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How long did the Trojan War last?

The Trojan War is a legendary conflict between the city of Troy and the surrounding region of Anatolia in what is now Turkey. The war is said to have lasted for 10 years, although the actual length of the conflict is unknown.

The war is said to have started after Paris, the son of the king of Troy, kidnapped Helen, the wife of the king of Sparta. Helen’s husband, Menelaus, led a Greek expedition to Troy to retrieve her, and a battle ensued. The war continued for 10 years, with the Greeks unsuccessfully attempting to take Troy multiple times.

In the end, the Greeks used the Trojan Horse to gain entrance into the city. The Trojans were unaware that the horse was filled with Greek soldiers, who emerged from the horse and killed the Trojans. Troy was sacked and burned, and the Greek army returned home.

The Trojan War is one of the most famous stories in history, and its actual length is unknown. However, the war likely lasted for 10 years, based on the information that is available.

How did the Trojan War end?

The Trojan War was a legendary conflict fought between the Greeks and the Trojans. The war began after Paris, a Trojan prince, kidnapped Helen, the wife of Menelaus, the king of Sparta. The Greeks assembled a large expeditionary force and sailed to Troy to rescue Helen. After a decade of fighting, the war ended with the Trojans’ defeat.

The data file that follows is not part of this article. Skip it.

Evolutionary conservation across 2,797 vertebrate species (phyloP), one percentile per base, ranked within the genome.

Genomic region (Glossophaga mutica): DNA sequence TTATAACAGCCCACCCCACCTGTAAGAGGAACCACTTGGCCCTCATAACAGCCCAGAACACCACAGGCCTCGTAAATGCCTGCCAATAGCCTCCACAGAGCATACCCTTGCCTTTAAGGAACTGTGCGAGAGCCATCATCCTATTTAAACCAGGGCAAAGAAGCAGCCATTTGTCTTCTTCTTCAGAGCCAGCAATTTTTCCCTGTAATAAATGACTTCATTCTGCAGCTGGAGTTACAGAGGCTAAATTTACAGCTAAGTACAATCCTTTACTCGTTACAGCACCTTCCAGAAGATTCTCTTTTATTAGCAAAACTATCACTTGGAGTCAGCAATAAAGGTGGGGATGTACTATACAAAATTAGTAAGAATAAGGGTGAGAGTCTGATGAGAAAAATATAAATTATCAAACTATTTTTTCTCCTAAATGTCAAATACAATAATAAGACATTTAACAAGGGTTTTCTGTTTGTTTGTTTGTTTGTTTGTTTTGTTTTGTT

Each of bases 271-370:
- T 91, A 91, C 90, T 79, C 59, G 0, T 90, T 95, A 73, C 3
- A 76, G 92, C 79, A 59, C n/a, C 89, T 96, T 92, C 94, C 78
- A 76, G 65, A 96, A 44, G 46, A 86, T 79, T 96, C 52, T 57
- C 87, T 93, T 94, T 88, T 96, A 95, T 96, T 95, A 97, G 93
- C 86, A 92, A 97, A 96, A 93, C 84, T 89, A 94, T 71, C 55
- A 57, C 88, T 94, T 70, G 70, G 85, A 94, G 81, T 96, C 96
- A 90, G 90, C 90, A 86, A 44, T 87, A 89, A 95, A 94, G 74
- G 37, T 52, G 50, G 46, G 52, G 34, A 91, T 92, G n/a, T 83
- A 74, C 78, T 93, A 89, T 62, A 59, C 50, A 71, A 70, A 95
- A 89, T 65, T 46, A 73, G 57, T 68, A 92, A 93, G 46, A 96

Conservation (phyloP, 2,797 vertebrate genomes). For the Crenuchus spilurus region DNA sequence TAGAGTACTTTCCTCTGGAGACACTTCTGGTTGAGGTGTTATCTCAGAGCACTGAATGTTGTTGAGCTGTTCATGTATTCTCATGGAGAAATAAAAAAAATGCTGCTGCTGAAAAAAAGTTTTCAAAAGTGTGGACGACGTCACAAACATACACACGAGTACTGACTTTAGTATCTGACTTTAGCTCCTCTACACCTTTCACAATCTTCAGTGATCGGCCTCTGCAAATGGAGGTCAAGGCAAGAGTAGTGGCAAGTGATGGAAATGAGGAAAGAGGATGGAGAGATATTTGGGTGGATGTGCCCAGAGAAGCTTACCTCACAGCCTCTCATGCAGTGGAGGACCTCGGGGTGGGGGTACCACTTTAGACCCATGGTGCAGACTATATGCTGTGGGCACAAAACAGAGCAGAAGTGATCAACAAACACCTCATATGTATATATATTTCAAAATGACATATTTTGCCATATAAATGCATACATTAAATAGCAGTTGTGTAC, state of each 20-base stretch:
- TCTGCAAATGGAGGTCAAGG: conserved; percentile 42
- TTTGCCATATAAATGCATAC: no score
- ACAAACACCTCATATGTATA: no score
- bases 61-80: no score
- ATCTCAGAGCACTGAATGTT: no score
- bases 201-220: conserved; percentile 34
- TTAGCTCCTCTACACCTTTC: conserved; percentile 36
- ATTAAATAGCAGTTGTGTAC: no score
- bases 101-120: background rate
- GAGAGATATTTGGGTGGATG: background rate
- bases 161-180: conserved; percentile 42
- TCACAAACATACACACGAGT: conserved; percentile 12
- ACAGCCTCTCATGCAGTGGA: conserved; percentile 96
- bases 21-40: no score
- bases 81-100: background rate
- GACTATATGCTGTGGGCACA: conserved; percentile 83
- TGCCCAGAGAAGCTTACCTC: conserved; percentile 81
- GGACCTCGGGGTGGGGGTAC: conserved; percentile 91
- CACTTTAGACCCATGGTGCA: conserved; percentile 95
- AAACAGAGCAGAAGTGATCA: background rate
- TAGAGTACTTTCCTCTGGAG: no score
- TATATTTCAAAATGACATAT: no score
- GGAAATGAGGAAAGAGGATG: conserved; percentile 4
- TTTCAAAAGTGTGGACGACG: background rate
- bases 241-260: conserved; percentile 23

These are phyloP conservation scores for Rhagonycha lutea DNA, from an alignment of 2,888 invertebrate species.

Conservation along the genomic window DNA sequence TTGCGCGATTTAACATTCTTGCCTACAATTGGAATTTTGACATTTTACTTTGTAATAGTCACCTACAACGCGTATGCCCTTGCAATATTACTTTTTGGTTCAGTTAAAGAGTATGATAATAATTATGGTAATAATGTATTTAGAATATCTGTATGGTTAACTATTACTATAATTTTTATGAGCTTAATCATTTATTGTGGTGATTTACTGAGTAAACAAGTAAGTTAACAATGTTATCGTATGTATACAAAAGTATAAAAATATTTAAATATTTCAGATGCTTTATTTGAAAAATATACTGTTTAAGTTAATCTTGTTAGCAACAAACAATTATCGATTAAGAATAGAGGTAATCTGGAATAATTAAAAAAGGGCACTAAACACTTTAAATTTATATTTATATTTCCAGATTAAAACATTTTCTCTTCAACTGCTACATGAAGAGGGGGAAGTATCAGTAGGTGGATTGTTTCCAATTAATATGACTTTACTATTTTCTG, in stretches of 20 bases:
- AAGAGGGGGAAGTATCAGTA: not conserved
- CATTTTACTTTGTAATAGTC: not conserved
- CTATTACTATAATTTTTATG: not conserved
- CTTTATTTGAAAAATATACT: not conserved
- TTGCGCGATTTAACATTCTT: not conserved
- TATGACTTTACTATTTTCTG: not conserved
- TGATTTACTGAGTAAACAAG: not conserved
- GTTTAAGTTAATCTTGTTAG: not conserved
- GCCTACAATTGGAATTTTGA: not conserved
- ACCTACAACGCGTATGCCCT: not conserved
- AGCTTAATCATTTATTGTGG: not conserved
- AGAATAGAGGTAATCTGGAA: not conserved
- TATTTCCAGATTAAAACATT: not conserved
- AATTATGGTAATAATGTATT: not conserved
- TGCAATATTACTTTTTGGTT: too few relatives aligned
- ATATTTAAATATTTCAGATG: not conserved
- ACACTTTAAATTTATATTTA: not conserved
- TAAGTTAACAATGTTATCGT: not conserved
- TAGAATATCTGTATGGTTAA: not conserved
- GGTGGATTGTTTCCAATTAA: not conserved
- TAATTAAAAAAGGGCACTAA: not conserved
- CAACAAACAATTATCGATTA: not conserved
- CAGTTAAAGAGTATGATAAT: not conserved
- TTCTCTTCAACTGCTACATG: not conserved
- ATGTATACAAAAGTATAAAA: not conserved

There are several different accounts of how the Trojan War ended. In one version, the Trojan prince Aeneas escaped the city with his father, Anchises, and his son, Ascanius. Aeneas and his followers eventually settled in Italy, where they founded the city of Rome.

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In another version, the Trojan hero Hector was killed by the Greek hero Achilles. With their leader dead, the Trojans surrendered and were allowed to leave the city.

The most commonly accepted version of the war’s end is that theTrojans were defeated by the Greek hero Odysseus. Odysseus devised a plan to get into the city by hiding in a large wooden horse. The Trojans pulled the horse into the city, and the Greeks emerged from inside, killing the Trojans and ending the war.

How did Trojan War end?

The Trojan War was a devastating conflict that lasted for many years. It is said that it began after Paris, the son of the King of Troy, abducted Helen, the wife of King Menelaus of Sparta. Menelaus and his brother, Agamemnon, gathered an alliance of Greek city-states to besiege Troy in order to retrieve Helen.

The war continued for ten long years, with neither side able to gain an advantage. Finally, the Trojans sought the help of the god Apollo, who promised to help them win if they sacrificed a nine-year-old girl named Iphigenia. Agamemnon reluctantly agreed to the sacrifice, but at the last minute, his wife, Clytemnestra, killed him and took Aegisthus as her new husband.

With their leader dead, the Greeks began to lose hope. Achilles, the greatest warrior of the Greeks, was killed by Paris. Finally, Odysseus came up with a plan to get the Trojan Horse into the city. The Trojans were fooled into taking the horse inside the city walls, and once they were inside, the Greeks emerged and sacked the city.

The war was finally over, and the Greeks were able to return home.